Home Rhapsodies: Caryl Phillips and Cartography of Transgressivity .
Öner, İ. Murat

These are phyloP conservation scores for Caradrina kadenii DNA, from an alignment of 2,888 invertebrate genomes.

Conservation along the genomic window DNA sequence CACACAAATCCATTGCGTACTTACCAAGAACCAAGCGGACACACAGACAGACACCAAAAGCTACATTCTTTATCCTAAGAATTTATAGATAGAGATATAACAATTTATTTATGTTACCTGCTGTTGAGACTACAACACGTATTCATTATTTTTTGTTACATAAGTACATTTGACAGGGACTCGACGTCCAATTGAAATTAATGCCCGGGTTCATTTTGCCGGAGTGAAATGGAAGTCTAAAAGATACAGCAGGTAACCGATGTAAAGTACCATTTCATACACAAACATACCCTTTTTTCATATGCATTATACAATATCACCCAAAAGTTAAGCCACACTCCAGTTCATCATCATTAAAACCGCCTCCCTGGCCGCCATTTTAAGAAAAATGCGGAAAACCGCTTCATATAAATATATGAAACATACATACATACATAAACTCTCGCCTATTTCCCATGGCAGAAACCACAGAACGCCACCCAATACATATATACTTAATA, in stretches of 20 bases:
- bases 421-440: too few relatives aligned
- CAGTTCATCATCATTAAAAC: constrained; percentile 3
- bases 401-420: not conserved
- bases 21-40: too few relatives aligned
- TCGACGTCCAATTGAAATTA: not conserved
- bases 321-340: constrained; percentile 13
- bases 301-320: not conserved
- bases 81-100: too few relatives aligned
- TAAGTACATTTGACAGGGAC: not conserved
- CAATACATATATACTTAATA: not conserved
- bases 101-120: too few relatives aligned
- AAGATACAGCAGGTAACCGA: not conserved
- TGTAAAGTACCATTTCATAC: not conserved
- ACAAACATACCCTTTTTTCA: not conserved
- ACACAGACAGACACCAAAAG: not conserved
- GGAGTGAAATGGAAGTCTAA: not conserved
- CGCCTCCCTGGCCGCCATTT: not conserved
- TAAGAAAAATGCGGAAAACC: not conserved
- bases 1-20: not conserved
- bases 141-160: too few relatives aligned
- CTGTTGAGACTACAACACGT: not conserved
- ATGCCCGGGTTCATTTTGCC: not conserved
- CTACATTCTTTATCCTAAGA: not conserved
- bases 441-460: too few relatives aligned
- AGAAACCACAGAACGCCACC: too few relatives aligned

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Transgressivity, in a broad sense, denotes a state of movement from one distinct position, mode, or territory to another, be it spatial, geographical, mental, spiritual, or even narrative. Transgression occurs when one crosses boundaries, in other words, limes of different entities. Geocritical transgressivity, which is a multifaceted concept, may lead to a variety of interpretations at many different strata. Transgressivity finds echoes in Caryl Phillips’s narratives, at times in geographical forms, where a deterritorialized character crosses borders without ever gaining reterritorialization, at other times, in his fragmented narration where the reader stands at a threshold. Our paper uses Phillips’s A New World Order (2001) in particular as a key text through this geocritical lens of transgressivity to see to what extent it functions as the author’s map legend that presents a cartographic pattern of his writing in general. Our discussion also focuses on Phillips’s distinct analyses in A New World Order to shed light on his other narratives in a geocritical context.